LRE #12: The Good, The Bad, The Weird
In my mailbox this week:
The Good, The Bad, The Weird
Release Year: 2008
Staring: Kang-ho Song, Byung-hun Lee, Woo-sung Jung
Set in Manchuria, in a period shortly before World War 2; The Good, The Bad, The Weird follows the exploits of Park Do-won (aka The Good) Park Chang-yi (aka The Bad) and Yoon Tae-goo (aka The Weird) as they follow a treasure map, that ends up in the hands of ‘The Weird’.
Each has their own motives for finding what lies at the end of the map, but Do-won, Tae-Goo, and Chang-yi are also looking for each other; A vendetta to be settled.
The Good, a bounty hunter Park Do-won, happens across The Weird, Yoon Tae-goo, after The Weird robs a train. In transit, on this particular train, is a very important map. The map leads to some sort of treasure, of unknown value. Park Chang-yi was hired by the very man who put the map on the train, to steal it. But Tae-goo gets in the way, and makes off with the map before Chang-yi is able to get his hands on it.
Do-won, always looking for the best bounty, begins to fight with Chang-yi; looking to collect the bounty on ‘The Finger Chopper.’ But the opposition is great, and Do-won decides his best bet is to stick with Tae-goo and split the treasure between them.
So off they go.
The Good, The Bad, The Weird, is an interesting bridge into Korean cinema. Beautifully filmed in the deserts of China (above the Korean peninsula, an area formerly known as Manchuria) the landscapes shown are bleak and helpless, and grand. Growing up in the desert, I understand how an expanse of space can make you feel claustrophobic, but seeing some of the areas where this film was shot, gave me a new impression on space.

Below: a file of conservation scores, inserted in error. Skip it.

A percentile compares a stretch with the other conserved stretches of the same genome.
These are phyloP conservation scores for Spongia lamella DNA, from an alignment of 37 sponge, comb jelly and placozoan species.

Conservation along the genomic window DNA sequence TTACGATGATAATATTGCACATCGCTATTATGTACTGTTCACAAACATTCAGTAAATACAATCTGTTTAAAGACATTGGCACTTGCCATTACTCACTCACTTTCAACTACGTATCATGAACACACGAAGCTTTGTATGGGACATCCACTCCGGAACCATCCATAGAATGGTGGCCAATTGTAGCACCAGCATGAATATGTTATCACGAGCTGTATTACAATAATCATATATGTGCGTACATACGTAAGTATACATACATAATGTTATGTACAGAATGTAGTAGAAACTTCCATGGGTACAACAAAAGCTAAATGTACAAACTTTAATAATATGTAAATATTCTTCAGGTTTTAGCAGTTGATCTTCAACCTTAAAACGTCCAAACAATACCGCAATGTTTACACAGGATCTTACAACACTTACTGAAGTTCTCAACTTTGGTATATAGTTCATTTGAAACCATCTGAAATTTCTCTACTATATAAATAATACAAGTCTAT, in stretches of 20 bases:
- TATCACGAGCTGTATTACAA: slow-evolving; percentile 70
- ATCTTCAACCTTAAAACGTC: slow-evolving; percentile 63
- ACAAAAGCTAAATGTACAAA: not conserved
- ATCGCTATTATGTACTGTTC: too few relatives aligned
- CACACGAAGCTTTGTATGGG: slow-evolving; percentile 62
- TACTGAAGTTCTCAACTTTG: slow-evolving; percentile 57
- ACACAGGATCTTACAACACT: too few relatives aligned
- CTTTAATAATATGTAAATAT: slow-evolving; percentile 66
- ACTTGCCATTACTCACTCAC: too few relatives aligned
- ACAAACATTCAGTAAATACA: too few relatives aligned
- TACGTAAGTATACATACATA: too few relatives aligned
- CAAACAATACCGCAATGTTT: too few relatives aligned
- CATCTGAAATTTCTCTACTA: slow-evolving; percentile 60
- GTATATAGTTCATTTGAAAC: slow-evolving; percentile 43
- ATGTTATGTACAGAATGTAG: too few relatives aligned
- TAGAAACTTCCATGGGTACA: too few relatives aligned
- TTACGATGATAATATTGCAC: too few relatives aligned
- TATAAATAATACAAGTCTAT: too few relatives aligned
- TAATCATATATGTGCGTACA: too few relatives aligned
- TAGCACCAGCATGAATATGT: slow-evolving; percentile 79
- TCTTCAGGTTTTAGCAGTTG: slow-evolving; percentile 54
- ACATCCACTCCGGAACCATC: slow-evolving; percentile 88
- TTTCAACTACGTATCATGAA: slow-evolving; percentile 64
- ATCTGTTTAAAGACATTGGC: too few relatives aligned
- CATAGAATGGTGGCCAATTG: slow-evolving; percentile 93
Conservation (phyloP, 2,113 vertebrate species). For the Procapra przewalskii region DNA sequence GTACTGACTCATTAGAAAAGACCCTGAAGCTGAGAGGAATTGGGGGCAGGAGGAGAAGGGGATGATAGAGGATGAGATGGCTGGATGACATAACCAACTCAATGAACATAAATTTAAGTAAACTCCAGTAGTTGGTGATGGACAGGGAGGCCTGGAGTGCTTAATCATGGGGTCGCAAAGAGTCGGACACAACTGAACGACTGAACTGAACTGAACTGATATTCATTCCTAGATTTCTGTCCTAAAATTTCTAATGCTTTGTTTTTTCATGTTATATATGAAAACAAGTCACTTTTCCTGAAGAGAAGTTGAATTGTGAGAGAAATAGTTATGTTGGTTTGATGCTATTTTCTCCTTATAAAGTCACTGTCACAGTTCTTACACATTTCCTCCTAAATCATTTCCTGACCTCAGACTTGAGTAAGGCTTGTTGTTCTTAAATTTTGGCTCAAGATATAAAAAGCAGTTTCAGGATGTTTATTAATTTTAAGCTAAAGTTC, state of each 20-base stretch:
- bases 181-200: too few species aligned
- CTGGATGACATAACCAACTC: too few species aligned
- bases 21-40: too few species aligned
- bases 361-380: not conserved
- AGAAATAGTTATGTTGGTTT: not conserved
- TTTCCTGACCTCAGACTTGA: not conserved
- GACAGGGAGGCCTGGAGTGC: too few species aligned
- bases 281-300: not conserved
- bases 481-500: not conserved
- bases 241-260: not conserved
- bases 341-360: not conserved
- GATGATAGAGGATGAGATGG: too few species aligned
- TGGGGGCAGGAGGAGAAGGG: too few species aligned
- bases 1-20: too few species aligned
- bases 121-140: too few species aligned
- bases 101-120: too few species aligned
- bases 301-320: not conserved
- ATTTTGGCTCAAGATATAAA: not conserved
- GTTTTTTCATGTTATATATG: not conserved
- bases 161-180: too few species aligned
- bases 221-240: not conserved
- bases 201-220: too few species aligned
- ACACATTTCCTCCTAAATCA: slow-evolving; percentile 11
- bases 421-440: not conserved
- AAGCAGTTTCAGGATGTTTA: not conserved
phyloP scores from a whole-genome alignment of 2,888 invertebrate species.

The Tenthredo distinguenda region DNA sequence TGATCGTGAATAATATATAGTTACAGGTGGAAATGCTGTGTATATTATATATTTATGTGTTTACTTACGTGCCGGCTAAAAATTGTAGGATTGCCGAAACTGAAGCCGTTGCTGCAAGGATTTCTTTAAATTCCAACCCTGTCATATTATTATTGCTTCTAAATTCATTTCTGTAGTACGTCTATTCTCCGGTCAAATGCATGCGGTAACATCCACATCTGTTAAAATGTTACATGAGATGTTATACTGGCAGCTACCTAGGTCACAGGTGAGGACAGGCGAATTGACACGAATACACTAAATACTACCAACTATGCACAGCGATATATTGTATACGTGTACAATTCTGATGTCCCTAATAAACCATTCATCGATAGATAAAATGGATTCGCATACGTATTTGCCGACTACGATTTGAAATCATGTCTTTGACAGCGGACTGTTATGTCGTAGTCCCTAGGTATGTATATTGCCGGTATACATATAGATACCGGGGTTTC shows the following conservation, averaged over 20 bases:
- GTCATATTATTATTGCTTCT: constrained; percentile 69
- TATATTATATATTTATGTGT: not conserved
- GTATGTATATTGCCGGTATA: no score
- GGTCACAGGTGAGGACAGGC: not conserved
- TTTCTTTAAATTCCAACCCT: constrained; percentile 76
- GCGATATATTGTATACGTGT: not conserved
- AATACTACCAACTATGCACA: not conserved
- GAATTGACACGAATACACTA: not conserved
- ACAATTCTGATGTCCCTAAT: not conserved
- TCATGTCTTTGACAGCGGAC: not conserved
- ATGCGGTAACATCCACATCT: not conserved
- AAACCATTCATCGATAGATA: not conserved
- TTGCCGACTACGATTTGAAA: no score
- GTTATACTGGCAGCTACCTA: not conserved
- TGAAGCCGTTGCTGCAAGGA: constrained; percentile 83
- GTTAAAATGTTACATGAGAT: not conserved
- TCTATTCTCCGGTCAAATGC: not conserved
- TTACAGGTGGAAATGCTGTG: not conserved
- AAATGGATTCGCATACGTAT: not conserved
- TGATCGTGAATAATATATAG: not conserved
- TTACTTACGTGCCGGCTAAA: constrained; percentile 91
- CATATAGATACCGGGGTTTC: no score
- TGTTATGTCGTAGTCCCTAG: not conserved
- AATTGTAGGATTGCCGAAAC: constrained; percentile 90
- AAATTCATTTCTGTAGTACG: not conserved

During one particularly important chase scene, we spend 20 minutes at a full horse-gallop, without having ever seen a background mountain, or even a hill. The landscape is just immense, and this scene really captures that sense of expansion. In many ways, I liken this to it’s progenitor, the American Western. During the periods of west-ward expansion, the ‘West’ was endless. Sure, we had already settles San Fransisco, but the distance between might as well have been infinite.
The Good, The Bad, The Weird really is an homage to the American Western, but has the interesting property of being a social commentary. When we finally reach the climax, which results in an epic gun battle, we close the movie with an event that I believe is more of a comment about the influence of China and the United States than anything else. Of course, I don’t want to ruin it for you.
It was an interesting film, but not one that I particularly enjoyed. It seemed to take a long time before we reached anything of true interest, plot-wise. The characters are great, but they are topical. There is a little bit of introspective into their lives, but that deals with just a single event, and is focused into the last 5 minutes of the show.
But does the last 5 minutes redeem the previous 125? Not really. If you like westerns, this is one to watch. But as I am no big fan of the western genre, I found it more interesting to have a look into the Korean cinema. Something that I haven’t done since ‘The Host’.
How much alcohol did it take: Yet another dry night, or better said, dry night(s).
Rating: 5/10. I really wanted to love this movie, and once I got into it, it was good. But it took a while for me to figure out what was going on. Of course, I watched it in native Korean, with subtitles, but it was still a little hard to follow at times.
The Wife’s Retort: After taking three tries to get through it, I was still confused at the end. But it has good fighting action and it was quite funny without crossing into silly.